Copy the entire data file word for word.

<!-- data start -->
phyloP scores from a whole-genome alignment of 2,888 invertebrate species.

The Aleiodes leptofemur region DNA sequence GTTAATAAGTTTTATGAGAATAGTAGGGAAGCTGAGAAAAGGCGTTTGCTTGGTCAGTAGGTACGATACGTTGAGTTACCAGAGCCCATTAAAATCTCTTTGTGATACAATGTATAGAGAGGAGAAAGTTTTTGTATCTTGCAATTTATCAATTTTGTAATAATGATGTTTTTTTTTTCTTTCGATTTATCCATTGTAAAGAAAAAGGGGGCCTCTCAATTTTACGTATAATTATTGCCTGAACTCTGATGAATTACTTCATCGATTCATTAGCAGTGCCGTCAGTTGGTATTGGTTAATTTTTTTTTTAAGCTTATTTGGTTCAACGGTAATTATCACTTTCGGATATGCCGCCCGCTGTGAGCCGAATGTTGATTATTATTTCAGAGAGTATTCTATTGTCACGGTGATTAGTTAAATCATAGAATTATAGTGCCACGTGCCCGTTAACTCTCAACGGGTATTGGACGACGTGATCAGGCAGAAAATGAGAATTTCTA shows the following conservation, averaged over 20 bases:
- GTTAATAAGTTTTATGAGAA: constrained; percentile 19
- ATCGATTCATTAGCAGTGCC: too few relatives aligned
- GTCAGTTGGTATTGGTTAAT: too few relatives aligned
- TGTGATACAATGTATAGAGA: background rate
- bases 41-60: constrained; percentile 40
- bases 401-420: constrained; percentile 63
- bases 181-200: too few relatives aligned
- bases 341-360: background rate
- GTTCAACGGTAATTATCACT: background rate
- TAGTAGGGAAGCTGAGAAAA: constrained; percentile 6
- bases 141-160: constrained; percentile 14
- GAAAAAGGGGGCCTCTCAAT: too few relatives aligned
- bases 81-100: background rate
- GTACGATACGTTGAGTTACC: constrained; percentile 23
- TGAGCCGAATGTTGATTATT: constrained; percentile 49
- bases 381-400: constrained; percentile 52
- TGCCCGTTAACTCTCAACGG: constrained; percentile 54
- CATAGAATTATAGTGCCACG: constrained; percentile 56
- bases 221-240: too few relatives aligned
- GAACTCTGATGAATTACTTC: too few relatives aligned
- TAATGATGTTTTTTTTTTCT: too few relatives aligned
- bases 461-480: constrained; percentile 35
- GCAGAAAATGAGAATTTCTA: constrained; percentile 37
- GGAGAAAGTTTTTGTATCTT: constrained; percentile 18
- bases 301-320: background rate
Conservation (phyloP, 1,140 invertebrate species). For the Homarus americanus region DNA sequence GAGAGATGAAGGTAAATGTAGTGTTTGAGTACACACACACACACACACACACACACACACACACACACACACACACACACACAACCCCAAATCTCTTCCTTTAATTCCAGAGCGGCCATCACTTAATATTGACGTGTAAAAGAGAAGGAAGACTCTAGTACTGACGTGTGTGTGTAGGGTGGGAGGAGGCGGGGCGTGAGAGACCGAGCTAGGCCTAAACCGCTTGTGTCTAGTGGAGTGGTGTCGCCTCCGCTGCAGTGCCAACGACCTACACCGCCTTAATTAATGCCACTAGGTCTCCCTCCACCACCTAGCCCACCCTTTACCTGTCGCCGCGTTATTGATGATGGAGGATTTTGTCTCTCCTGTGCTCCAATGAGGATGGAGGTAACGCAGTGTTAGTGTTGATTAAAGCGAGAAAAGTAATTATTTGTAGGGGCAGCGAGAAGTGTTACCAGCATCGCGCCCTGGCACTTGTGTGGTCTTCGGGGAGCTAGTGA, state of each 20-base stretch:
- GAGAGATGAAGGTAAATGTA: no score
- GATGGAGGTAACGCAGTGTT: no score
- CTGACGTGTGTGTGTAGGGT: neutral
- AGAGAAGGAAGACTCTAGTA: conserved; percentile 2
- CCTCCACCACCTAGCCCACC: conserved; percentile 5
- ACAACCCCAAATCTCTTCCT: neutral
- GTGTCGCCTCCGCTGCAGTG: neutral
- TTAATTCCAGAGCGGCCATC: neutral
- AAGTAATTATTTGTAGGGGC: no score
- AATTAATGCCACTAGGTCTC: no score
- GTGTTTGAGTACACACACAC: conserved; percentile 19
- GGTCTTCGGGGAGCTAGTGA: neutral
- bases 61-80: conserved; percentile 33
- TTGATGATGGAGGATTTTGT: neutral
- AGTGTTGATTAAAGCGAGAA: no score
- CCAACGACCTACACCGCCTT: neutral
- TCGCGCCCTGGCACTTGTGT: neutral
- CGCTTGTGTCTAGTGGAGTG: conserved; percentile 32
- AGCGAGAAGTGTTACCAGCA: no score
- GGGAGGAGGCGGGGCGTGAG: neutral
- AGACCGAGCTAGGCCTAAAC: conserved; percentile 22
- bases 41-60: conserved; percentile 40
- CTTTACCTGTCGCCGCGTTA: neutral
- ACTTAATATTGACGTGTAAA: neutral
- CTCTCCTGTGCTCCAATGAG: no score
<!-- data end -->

phyloP scores from a whole-genome alignment of 2,888 invertebrate species.

The Aleiodes leptofemur region DNA sequence GTTAATAAGTTTTATGAGAATAGTAGGGAAGCTGAGAAAAGGCGTTTGCTTGGTCAGTAGGTACGATACGTTGAGTTACCAGAGCCCATTAAAATCTCTTTGTGATACAATGTATAGAGAGGAGAAAGTTTTTGTATCTTGCAATTTATCAATTTTGTAATAATGATGTTTTTTTTTTCTTTCGATTTATCCATTGTAAAGAAAAAGGGGGCCTCTCAATTTTACGTATAATTATTGCCTGAACTCTGATGAATTACTTCATCGATTCATTAGCAGTGCCGTCAGTTGGTATTGGTTAATTTTTTTTTTAAGCTTATTTGGTTCAACGGTAATTATCACTTTCGGATATGCCGCCCGCTGTGAGCCGAATGTTGATTATTATTTCAGAGAGTATTCTATTGTCACGGTGATTAGTTAAATCATAGAATTATAGTGCCACGTGCCCGTTAACTCTCAACGGGTATTGGACGACGTGATCAGGCAGAAAATGAGAATTTCTA shows the following conservation, averaged over 20 bases:
- GTTAATAAGTTTTATGAGAA: constrained; percentile 19
- ATCGATTCATTAGCAGTGCC: too few relatives aligned
- GTCAGTTGGTATTGGTTAAT: too few relatives aligned
- TGTGATACAATGTATAGAGA: background rate
- bases 41-60: constrained; percentile 40
- bases 401-420: constrained; percentile 63
- bases 181-200: too few relatives aligned
- bases 341-360: background rate
- GTTCAACGGTAATTATCACT: background rate
- TAGTAGGGAAGCTGAGAAAA: constrained; percentile 6
- bases 141-160: constrained; percentile 14
- GAAAAAGGGGGCCTCTCAAT: too few relatives aligned
- bases 81-100: background rate
- GTACGATACGTTGAGTTACC: constrained; percentile 23
- TGAGCCGAATGTTGATTATT: constrained; percentile 49
- bases 381-400: constrained; percentile 52
- TGCCCGTTAACTCTCAACGG: constrained; percentile 54
- CATAGAATTATAGTGCCACG: constrained; percentile 56
- bases 221-240: too few relatives aligned
- GAACTCTGATGAATTACTTC: too few relatives aligned
- TAATGATGTTTTTTTTTTCT: too few relatives aligned
- bases 461-480: constrained; percentile 35
- GCAGAAAATGAGAATTTCTA: constrained; percentile 37
- GGAGAAAGTTTTTGTATCTT: constrained; percentile 18
- bases 301-320: background rate
Conservation (phyloP, 1,140 invertebrate species). For the Homarus americanus region DNA sequence GAGAGATGAAGGTAAATGTAGTGTTTGAGTACACACACACACACACACACACACACACACACACACACACACACACACACACAACCCCAAATCTCTTCCTTTAATTCCAGAGCGGCCATCACTTAATATTGACGTGTAAAAGAGAAGGAAGACTCTAGTACTGACGTGTGTGTGTAGGGTGGGAGGAGGCGGGGCGTGAGAGACCGAGCTAGGCCTAAACCGCTTGTGTCTAGTGGAGTGGTGTCGCCTCCGCTGCAGTGCCAACGACCTACACCGCCTTAATTAATGCCACTAGGTCTCCCTCCACCACCTAGCCCACCCTTTACCTGTCGCCGCGTTATTGATGATGGAGGATTTTGTCTCTCCTGTGCTCCAATGAGGATGGAGGTAACGCAGTGTTAGTGTTGATTAAAGCGAGAAAAGTAATTATTTGTAGGGGCAGCGAGAAGTGTTACCAGCATCGCGCCCTGGCACTTGTGTGGTCTTCGGGGAGCTAGTGA, state of each 20-base stretch:
- GAGAGATGAAGGTAAATGTA: no score
- GATGGAGGTAACGCAGTGTT: no score
- CTGACGTGTGTGTGTAGGGT: neutral
- AGAGAAGGAAGACTCTAGTA: conserved; percentile 2
- CCTCCACCACCTAGCCCACC: conserved; percentile 5
- ACAACCCCAAATCTCTTCCT: neutral
- GTGTCGCCTCCGCTGCAGTG: neutral
- TTAATTCCAGAGCGGCCATC: neutral
- AAGTAATTATTTGTAGGGGC: no score
- AATTAATGCCACTAGGTCTC: no score
- GTGTTTGAGTACACACACAC: conserved; percentile 19
- GGTCTTCGGGGAGCTAGTGA: neutral
- bases 61-80: conserved; percentile 33
- TTGATGATGGAGGATTTTGT: neutral
- AGTGTTGATTAAAGCGAGAA: no score
- CCAACGACCTACACCGCCTT: neutral
- TCGCGCCCTGGCACTTGTGT: neutral
- CGCTTGTGTCTAGTGGAGTG: conserved; percentile 32
- AGCGAGAAGTGTTACCAGCA: no score
- GGGAGGAGGCGGGGCGTGAG: neutral
- AGACCGAGCTAGGCCTAAAC: conserved; percentile 22
- bases 41-60: conserved; percentile 40
- CTTTACCTGTCGCCGCGTTA: neutral
- ACTTAATATTGACGTGTAAA: neutral
- CTCTCCTGTGCTCCAATGAG: no score